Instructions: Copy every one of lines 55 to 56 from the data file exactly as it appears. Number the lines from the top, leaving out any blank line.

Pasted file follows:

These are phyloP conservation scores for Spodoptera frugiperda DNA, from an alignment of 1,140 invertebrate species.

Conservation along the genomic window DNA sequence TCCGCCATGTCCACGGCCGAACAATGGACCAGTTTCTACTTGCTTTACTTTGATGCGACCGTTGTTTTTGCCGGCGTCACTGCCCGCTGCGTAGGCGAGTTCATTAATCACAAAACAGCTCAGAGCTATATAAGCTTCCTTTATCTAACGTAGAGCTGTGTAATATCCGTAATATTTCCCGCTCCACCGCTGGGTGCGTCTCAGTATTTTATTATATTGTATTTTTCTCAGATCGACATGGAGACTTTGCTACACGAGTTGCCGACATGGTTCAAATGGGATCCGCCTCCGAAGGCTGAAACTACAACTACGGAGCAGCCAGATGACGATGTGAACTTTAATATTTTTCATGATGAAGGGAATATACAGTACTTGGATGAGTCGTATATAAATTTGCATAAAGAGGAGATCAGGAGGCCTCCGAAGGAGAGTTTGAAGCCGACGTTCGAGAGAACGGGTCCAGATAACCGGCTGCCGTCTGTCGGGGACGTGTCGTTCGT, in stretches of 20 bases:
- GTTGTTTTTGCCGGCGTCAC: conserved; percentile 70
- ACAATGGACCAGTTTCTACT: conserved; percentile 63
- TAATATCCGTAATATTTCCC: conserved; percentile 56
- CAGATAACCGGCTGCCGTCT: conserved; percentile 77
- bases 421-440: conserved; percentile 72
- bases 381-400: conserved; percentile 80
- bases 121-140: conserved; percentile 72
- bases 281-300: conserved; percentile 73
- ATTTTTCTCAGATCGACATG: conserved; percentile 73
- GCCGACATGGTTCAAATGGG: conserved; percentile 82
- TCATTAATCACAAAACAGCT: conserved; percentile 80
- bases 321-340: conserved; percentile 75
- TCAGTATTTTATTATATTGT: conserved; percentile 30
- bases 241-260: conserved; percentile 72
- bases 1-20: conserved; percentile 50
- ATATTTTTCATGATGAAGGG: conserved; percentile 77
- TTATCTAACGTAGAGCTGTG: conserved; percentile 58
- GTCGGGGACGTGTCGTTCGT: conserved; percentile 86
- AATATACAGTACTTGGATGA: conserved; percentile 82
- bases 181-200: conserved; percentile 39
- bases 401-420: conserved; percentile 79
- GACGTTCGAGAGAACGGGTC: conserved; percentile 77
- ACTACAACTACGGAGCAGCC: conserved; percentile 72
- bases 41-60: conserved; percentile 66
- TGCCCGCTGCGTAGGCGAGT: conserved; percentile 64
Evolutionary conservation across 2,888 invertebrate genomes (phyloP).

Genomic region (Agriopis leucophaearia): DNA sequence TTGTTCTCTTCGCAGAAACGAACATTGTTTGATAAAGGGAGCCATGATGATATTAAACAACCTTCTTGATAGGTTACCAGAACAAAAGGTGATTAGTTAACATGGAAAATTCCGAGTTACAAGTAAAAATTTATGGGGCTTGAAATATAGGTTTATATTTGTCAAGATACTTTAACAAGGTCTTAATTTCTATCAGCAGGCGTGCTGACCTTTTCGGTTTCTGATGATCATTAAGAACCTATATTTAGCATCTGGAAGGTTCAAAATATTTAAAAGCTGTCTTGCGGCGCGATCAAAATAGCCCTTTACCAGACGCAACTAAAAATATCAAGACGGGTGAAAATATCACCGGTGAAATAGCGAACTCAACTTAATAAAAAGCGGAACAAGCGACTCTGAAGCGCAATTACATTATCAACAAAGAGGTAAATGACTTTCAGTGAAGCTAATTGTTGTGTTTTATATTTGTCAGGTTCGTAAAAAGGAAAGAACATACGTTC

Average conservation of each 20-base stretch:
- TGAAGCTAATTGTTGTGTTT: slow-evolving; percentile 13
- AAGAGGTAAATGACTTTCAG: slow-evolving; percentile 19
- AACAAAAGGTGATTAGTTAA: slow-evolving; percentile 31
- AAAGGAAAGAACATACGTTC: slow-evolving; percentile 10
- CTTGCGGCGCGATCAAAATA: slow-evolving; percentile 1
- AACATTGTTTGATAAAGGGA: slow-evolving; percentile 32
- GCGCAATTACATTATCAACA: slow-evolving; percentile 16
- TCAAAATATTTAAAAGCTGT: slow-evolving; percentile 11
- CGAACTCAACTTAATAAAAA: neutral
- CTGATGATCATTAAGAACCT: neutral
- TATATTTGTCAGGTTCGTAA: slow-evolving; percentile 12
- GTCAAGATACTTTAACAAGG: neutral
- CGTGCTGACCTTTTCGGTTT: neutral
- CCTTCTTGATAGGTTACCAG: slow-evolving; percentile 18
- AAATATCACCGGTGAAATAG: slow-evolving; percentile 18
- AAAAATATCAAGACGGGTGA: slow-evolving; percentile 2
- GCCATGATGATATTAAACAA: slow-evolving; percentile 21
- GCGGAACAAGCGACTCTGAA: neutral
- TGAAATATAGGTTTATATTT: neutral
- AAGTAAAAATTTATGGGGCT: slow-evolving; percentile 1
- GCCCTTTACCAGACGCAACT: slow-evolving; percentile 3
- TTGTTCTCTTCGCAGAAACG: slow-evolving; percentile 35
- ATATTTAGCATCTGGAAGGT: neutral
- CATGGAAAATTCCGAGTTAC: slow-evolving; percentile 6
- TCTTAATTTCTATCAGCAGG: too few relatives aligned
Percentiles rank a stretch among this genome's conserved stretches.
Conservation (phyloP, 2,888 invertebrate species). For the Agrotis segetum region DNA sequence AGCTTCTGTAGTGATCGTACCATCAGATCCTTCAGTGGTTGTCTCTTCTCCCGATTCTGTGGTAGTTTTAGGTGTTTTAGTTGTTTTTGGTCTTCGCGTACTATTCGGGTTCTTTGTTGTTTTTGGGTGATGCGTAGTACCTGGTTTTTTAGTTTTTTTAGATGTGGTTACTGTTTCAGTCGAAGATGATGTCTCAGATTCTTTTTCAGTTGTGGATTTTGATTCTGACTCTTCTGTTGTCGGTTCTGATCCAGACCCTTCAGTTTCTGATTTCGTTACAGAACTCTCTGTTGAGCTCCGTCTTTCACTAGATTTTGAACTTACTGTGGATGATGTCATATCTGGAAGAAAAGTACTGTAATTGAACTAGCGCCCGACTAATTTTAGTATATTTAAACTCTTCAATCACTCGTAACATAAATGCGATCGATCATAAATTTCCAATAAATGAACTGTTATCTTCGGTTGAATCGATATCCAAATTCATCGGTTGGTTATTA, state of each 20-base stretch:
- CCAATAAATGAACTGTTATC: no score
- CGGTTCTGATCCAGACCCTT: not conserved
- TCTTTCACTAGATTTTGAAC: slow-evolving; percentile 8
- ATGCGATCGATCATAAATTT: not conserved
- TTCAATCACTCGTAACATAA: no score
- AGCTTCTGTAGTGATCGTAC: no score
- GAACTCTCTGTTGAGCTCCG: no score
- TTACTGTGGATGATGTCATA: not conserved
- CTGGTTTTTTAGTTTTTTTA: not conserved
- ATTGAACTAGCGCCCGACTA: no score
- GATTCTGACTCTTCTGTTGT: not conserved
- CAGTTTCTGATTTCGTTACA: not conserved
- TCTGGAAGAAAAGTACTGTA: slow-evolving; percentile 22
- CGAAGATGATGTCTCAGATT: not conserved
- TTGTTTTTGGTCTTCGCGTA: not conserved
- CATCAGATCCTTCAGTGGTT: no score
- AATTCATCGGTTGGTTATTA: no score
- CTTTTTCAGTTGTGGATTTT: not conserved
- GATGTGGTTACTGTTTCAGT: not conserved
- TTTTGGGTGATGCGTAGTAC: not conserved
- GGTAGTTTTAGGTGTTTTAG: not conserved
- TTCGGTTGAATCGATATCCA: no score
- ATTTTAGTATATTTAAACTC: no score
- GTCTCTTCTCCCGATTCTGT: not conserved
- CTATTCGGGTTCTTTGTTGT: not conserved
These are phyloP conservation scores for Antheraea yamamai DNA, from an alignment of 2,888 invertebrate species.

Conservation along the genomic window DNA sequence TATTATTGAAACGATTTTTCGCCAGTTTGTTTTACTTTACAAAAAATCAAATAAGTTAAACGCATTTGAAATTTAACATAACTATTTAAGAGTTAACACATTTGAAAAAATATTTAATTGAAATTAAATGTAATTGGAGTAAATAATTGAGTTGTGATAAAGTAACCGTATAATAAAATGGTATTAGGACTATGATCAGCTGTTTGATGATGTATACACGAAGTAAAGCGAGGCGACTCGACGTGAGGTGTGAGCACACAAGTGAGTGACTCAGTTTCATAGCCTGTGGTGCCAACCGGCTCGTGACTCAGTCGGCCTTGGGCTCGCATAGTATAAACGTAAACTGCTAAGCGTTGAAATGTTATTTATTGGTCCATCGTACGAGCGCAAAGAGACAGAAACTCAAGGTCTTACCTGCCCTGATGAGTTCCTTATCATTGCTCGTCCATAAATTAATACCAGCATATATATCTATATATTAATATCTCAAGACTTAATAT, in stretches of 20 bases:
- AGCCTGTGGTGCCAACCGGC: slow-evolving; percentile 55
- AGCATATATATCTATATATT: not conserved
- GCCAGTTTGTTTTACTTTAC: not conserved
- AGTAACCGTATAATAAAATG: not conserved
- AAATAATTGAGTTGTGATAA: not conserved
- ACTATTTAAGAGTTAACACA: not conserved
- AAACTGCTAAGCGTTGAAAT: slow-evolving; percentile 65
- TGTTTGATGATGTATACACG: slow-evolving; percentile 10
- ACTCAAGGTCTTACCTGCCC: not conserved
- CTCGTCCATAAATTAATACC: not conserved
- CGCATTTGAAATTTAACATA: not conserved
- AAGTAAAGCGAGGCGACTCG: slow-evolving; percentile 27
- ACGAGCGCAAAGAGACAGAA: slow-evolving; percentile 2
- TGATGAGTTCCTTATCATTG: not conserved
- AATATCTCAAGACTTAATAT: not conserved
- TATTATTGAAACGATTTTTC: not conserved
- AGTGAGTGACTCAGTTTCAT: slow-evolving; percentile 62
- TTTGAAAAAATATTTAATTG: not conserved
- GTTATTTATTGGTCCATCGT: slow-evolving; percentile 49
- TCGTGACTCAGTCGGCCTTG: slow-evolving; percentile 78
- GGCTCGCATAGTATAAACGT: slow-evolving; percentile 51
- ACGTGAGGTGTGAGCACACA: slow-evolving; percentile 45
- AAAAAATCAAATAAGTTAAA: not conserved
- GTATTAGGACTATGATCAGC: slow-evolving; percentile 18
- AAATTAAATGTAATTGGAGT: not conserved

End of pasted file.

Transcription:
- TCTTAATTTCTATCAGCAGG: too few relatives aligned
Percentiles rank a stretch among this genome's conserved stretches.